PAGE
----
Should publicly traded companies be required to publicly reveal their business risks related to the climate crisis?
The Securities and Exchange Commission requires public companies to disclose “material risks” to the public and investors, but what qualifies as material risks is up to each individual company itself. As a result, what’s disclosed varies widely, even among companies in the same industry.
In particular, as the climate crisis has gotten consistently worse — with perpetually rising temperatures and accordingly disastrous weather and temperature extremes — many public companies have not been revealing climate-related risks as “material risks.”
What the legislation does
The Climate Risk Disclosure Act would require American public companies to disclose several climate-related risks to the Securities and Exchange Commission, and thus to shareholders and the public, including:
- The cumulative amount of fossil-fuel assets they own.
- The company’s greenhouse gas emissions total.
- How their estimated value would differ if climate change continues unabated, versus if climate change is slowed to the goal set by the Paris climate accords.
The House version was introduced on July 5 as bill number H.R. 3623, by Rep. Sean Casten (D-IL6). The Senate version was introduced a few days later on July 10 as bill number S. 2075, by Sen. Elizabeth Warren (D-MA).
What supporters say
Supporters argue the bill is not only better for the environment, but actually better for business as well by putting America on the cutting edge of a green economy.
“The climate crisis presents an existential threat to all life on Earth. We need bold, comprehensive climate action. Public corporations must take responsibility for the large financial risks posed by the impacts of climate change, while embracing the economic opportunity of being global leaders in developing a clean energy economy,” Rep. Casten said in a press release. “Our bill utilizes market mechanisms to incentivize climate action by ensuring that corporations disclose the risks posed by climate action to the benefit of their shareholders and the public.”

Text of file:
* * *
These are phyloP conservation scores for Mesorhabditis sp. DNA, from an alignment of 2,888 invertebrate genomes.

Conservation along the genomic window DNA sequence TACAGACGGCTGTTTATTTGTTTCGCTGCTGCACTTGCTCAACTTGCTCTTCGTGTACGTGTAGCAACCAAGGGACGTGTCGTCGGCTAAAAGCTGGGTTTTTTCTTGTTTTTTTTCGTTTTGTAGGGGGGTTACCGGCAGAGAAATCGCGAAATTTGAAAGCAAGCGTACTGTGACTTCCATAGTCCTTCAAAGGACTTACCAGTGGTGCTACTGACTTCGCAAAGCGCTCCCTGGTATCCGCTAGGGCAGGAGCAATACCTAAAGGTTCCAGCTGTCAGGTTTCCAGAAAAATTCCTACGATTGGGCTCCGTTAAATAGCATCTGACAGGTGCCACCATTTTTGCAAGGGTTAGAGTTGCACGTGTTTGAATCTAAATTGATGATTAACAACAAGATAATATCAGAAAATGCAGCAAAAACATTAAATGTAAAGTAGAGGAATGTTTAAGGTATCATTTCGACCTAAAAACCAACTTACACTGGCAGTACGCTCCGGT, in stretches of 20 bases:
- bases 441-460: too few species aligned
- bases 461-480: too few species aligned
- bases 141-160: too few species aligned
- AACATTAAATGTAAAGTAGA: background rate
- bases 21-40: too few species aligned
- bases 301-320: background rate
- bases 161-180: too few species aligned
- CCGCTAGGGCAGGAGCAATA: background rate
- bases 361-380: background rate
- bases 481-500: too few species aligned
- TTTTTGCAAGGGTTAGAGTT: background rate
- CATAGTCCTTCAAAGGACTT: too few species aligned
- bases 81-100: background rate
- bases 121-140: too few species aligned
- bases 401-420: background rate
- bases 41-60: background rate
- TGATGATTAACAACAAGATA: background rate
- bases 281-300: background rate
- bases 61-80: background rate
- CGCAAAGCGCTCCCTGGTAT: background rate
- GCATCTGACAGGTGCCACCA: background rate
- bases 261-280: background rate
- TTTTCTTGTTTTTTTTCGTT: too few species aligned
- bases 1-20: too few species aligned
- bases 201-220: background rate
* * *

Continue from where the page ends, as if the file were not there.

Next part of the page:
“It’s time to wake up and fight back against giant corporations that want to pollute our environment and ask taxpayers to clean up the mess,” Sen. Warren said in the same press release. “[The bill would] give investors, and the American public, the power to hold corporations accountable for their role in the climate crisis.”
What opponents say
Opponents counter that too much disclosure can increase costs and scare off potential investors, which harms the economy at large.
“Market participants who do support additional sustainability disclosure requirements do not themselves uniformly recommend additional disclosure on the same sustainability issues,” William Hinman, the Securities and Exchange Commission’s Director of the Division of Corporation Finance, said in a March speech.
“As we approach this or other disclosure topics, I am always cognizant that imposing specific bright-line requirements can increase the costs associated with being a public company and yet not deliver the relevant and material information that market participants are seeking,” Hinman continued. “Adding requirements to the disclosure regime that do not deliver benefits that justify their costs decreases the attractiveness of our public markets, which in turn can reduce the number of public investment options available to all investors.”
Odds of passage
The House version has attracted 23 cosponsors, all Democrats. It awaits a potential vote in either the House Energy and Commerce or the House Financial Services Committee.
The Senate version has attracted 16 cosponsors, all Democrats. It awaits a potential vote in the Senate Banking, Housing, and Urban Affairs Committee. Passage is unlikely in the Republican controlled chamber.
A previous Senate version introduced in 2018 never received a vote.